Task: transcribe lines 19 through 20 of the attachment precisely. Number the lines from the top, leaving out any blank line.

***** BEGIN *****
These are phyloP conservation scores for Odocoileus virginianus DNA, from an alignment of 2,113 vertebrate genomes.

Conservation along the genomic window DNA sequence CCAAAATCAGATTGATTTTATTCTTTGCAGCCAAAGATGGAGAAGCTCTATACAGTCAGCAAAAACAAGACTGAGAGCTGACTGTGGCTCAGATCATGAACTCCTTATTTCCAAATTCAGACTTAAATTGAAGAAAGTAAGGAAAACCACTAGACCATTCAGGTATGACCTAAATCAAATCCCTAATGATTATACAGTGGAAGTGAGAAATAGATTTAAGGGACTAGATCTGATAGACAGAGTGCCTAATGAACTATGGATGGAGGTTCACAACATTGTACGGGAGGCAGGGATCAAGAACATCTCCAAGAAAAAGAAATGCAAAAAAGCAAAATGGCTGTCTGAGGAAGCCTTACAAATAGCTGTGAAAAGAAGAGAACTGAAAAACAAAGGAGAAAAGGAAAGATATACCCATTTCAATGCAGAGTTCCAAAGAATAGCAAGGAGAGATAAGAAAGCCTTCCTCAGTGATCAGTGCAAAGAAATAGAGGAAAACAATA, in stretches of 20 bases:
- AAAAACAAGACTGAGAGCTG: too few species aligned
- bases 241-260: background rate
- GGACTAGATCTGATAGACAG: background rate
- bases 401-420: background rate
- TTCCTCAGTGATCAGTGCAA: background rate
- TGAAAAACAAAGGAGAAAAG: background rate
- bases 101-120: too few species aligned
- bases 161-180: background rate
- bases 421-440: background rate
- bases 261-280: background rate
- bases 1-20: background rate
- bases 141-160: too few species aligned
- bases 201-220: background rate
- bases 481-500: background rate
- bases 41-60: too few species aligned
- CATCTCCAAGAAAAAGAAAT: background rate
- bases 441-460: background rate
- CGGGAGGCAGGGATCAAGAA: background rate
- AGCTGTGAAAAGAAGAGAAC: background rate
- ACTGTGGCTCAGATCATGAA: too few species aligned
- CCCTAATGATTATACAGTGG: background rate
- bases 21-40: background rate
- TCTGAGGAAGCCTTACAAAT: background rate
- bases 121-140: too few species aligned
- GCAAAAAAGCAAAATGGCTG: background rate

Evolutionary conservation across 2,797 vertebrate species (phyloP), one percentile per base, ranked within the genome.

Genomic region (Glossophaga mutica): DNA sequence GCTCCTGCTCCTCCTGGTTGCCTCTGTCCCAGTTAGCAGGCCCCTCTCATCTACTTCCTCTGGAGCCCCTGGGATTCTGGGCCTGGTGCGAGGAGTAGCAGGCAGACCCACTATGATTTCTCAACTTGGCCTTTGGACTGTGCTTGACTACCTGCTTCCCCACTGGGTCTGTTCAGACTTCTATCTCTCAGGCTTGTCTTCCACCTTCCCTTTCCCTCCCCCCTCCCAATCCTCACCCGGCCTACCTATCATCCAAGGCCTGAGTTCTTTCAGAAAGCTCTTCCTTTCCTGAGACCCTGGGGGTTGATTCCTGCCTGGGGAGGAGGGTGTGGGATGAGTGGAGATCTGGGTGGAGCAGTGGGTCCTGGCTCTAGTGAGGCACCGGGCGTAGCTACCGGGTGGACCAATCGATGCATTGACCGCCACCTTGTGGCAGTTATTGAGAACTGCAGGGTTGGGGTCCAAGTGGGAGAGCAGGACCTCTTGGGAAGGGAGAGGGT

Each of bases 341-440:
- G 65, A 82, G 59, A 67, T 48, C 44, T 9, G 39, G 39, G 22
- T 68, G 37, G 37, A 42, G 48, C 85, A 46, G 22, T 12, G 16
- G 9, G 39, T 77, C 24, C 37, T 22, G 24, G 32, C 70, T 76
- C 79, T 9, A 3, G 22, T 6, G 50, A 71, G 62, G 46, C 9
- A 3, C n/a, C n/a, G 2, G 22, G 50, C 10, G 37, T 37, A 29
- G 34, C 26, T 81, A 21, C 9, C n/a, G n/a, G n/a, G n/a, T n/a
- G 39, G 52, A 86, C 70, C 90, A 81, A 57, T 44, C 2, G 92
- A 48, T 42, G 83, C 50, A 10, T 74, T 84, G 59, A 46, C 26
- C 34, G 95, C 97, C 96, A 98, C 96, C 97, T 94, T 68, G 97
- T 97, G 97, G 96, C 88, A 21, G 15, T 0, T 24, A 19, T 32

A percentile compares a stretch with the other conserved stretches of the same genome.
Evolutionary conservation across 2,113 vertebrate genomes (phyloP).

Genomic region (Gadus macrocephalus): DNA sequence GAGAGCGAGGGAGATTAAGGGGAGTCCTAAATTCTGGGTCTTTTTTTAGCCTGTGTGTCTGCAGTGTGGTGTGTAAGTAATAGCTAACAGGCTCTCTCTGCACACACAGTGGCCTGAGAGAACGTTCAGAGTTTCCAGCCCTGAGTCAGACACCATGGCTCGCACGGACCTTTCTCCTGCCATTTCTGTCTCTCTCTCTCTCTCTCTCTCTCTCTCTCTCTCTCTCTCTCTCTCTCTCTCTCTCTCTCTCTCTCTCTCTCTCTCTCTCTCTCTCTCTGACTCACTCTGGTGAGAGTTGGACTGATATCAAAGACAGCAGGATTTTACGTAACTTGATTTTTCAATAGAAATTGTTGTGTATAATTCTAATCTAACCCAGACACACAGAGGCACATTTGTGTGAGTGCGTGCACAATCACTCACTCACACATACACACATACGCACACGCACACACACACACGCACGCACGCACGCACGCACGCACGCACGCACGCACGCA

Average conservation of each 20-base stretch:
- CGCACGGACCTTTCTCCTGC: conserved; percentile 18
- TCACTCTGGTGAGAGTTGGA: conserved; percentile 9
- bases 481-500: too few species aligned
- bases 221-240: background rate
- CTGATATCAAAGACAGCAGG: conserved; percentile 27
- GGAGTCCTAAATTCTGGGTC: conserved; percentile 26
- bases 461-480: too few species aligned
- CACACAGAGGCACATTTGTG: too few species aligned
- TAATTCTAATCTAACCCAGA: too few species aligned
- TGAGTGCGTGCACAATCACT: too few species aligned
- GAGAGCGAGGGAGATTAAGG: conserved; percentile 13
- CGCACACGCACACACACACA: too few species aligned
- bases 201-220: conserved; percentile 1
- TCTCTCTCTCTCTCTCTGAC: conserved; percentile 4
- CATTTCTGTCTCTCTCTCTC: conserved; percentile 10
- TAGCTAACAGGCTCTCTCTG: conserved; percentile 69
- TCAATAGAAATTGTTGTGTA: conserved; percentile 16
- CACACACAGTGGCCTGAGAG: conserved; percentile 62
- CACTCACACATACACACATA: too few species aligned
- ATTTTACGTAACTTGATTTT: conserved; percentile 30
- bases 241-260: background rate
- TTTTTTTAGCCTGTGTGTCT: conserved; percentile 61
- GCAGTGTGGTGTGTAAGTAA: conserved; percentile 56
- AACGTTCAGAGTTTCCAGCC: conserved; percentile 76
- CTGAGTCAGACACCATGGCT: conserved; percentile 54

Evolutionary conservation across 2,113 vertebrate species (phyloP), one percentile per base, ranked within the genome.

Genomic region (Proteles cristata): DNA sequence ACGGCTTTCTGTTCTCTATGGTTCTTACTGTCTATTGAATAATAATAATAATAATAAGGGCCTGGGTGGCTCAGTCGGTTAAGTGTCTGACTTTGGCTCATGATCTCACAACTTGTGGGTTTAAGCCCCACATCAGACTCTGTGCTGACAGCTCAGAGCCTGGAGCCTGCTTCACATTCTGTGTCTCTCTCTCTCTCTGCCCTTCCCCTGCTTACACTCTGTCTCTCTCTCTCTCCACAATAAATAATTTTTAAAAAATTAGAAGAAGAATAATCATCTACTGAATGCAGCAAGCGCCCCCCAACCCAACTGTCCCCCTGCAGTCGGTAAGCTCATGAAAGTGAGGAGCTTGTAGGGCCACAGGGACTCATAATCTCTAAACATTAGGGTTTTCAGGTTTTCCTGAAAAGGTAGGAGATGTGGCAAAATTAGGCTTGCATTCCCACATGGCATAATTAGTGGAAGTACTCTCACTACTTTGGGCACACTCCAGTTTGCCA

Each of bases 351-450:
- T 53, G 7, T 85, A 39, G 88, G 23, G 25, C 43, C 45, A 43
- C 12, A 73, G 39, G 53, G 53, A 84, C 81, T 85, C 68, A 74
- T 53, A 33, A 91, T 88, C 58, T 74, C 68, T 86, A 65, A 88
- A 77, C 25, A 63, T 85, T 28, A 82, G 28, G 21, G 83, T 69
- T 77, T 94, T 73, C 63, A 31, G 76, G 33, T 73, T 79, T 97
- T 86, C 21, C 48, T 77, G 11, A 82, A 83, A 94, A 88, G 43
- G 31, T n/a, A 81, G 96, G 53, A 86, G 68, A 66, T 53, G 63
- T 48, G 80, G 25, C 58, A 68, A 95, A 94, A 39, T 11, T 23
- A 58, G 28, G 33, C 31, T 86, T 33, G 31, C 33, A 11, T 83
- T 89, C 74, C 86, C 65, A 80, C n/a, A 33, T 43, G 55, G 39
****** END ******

- bases 441-460: background rate
- CGGGAGGCAGGGATCAAGAA: background rate